Wallenberg's syndrome

Alternative eponyms

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A complex of symptoms caused by occlusion of the posterior inferior cerebellar artery, resulting in sensory and sympathetic disturbances, cerebellar and pyramidal tract signs, etc.

Description

A complex of symptoms caused by occlusion of the posterior inferior cerebellar artery or one of its branches supplying the lower portion of the brain stem, resulting in sensory and sympathetic disturbances, cerebellar and pyramidal tract signs, and evidence of partial involvement of the fifth, ninth, tenth, and eleventh cranial nerves.

Onset is usually acute with severe vertigo due to involvement of the region of Deiter's nucleus, which may result in falling. Nausea, vomiting, ipsilateral ataxia, mucular hypertonicity, pastpointing, lateropulsion, and other cerebellar signs are often present. Pain and facial paresthaesia, a coarse spontaneous homolateral nystagmus, hiccough, dysphagia, dysphonia, dysarthria, and diplopia may be evident. Horner's syndrome is usually present. Sensory disturbances include ipsilateral loss of pain and temperature perception of the face and contralateral hypoesthaesia for pain and temperature of the trunk and extremities. The affected persons have difficulty in swallowing. Persons well over 40 years of age are most often affected.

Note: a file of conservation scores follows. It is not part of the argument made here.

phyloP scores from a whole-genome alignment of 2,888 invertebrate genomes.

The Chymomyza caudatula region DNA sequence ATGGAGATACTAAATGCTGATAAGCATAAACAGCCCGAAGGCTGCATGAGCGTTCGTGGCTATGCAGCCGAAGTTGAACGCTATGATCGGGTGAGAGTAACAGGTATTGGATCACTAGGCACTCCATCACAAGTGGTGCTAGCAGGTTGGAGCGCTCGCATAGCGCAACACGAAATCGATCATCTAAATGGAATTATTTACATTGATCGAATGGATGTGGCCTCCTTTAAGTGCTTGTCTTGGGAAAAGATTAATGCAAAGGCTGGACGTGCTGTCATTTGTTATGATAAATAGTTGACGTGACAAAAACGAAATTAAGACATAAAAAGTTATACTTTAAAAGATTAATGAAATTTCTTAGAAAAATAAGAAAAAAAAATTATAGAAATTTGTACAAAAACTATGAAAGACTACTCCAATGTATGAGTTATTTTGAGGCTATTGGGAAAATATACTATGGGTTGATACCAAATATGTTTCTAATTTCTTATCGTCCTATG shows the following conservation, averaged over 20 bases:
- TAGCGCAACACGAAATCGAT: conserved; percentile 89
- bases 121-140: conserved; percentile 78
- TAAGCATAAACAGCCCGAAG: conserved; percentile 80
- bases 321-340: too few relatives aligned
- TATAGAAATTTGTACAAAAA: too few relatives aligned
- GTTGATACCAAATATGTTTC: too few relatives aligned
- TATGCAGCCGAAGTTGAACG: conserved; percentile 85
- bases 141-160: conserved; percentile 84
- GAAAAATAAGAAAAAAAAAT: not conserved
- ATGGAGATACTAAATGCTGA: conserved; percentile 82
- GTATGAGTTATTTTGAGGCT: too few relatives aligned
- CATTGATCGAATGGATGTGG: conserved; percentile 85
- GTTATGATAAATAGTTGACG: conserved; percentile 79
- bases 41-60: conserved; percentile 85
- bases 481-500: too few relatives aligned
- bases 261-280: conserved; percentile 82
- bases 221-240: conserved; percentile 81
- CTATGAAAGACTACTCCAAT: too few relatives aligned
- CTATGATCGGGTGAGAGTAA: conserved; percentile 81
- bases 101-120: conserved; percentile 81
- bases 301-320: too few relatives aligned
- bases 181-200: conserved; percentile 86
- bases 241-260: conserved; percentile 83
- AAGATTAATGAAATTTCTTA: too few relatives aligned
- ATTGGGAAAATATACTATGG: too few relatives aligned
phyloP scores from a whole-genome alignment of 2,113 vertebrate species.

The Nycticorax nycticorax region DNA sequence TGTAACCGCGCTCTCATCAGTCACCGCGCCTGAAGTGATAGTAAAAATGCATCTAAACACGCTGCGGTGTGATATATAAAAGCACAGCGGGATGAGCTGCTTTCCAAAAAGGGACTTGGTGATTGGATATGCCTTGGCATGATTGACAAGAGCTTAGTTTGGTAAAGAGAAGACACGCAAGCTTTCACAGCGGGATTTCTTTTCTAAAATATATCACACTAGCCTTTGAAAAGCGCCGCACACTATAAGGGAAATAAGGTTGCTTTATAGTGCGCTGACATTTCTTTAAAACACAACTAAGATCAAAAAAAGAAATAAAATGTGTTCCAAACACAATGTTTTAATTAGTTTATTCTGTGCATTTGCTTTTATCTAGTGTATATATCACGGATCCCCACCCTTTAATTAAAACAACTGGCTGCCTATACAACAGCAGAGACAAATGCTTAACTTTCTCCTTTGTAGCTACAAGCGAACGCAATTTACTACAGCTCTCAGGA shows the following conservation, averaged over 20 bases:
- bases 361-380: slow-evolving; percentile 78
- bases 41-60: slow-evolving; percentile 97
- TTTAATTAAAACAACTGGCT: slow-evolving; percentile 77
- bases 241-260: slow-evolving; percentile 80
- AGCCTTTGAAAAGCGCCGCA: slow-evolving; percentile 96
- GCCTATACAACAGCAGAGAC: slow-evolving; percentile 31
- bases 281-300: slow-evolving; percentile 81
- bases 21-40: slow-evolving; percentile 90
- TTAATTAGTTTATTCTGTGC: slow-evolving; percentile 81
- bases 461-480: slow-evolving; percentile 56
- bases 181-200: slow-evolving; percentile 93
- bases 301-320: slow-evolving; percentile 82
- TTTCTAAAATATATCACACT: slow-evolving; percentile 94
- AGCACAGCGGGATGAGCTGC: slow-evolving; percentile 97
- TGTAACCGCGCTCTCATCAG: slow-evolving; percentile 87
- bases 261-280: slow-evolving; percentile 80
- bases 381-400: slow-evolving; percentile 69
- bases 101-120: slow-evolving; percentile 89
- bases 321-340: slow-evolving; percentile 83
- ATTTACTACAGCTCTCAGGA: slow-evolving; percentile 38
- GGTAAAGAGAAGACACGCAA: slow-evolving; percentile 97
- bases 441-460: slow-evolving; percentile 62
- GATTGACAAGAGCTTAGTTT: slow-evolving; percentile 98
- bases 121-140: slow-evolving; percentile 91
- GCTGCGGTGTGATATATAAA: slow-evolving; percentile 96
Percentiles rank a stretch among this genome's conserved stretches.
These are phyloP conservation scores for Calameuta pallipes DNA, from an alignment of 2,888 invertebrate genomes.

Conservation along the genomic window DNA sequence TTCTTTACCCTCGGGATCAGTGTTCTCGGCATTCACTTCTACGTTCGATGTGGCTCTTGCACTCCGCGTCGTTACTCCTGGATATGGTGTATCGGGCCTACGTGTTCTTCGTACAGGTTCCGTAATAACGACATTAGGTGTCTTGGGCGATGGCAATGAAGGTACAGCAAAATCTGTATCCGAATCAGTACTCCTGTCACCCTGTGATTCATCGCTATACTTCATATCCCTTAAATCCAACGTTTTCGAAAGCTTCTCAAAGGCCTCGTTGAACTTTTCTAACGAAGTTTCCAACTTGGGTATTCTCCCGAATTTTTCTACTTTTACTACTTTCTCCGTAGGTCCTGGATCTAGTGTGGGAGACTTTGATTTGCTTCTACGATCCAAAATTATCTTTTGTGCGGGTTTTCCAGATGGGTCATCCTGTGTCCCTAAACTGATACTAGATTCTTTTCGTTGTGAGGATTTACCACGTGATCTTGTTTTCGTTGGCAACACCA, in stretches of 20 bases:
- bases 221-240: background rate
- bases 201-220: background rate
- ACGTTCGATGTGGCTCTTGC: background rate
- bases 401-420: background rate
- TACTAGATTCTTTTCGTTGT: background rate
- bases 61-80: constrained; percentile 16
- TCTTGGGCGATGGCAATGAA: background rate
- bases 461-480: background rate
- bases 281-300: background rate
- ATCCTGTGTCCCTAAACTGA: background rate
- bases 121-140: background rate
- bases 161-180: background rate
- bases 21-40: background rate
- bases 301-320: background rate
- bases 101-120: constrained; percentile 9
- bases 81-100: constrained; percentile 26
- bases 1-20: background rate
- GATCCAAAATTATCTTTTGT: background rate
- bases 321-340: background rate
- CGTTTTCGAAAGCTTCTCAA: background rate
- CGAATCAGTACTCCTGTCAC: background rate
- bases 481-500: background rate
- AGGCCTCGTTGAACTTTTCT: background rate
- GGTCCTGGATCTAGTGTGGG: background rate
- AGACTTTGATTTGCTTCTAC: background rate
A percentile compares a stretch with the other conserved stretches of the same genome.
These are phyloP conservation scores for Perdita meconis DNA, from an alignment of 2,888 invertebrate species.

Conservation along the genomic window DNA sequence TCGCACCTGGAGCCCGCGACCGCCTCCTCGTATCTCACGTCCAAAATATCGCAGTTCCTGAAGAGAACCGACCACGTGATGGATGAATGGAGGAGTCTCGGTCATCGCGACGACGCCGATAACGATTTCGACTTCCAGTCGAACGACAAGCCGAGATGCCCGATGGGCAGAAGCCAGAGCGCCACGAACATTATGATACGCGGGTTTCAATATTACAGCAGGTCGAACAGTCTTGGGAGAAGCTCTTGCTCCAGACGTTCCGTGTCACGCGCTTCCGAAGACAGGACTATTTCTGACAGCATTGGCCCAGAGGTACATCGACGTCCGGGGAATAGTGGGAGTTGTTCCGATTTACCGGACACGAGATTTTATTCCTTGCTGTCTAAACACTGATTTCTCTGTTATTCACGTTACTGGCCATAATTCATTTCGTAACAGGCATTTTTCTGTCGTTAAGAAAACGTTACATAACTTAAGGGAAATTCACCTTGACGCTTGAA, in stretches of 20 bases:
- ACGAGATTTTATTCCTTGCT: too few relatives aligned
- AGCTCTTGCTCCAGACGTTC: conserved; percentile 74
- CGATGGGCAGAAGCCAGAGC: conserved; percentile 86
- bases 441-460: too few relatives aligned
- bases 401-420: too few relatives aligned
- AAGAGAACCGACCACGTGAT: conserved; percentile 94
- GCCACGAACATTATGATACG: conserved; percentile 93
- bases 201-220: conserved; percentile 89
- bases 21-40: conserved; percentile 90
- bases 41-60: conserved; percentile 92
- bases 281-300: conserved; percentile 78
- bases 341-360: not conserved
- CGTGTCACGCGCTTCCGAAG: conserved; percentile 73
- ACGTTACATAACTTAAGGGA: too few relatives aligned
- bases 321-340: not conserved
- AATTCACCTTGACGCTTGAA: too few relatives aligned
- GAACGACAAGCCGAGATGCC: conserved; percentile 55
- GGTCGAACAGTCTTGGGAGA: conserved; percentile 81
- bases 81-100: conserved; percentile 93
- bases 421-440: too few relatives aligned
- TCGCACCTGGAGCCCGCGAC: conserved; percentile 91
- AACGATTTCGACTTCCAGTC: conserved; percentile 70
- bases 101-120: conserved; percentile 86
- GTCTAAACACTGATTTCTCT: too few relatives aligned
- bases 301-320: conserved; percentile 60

It was first described in 1808 by the Geneva physician Gaspard Viesseux (1746-1814), who rendered an exact description of his own disease at a meeting of the Société médicochirugicale de Genève. Olivier and de Morsier in the archives of this society found a report written by Gaspard Viessueux that they published in 1943. The case was published by Alexandre John Gaspard Marcet (1770-1824) in London in 1811 after Viesseux had visited London and reported of his disease there. First description by Wallenberg in 1895 (clinical) and 1901 (autopsy findings).

Bibliography

  • A. Marcet:
    A chemical account of various dropsial fluids etc.
    Medico-Chirurgical Transactions, 1811, 2: 215.
    The title is not certain.
  • A. Wallenberg:
    Acute Bulbäraffection (Embolie der Arteria cerebelli posterior inferior sinistra?).
    Archiv für Psychiatrie und Nervenkrankheiten, Berlin, 1895, 27: 504-540. Anatomischer Befund ein einem als «acute Bulbäraffection (Embolie der Arteria cerebelli posterior inferior sinistra.)» beschriebenen Falle.
    Archiv für Psychiatrie und Nervenkrankheiten, Berlin, 1901, 34: 823.
  • J. Olivier, G. de Morsier, in:
    Revue médicale de la Suisse romande, Lausanne, 1943, 63: 421.

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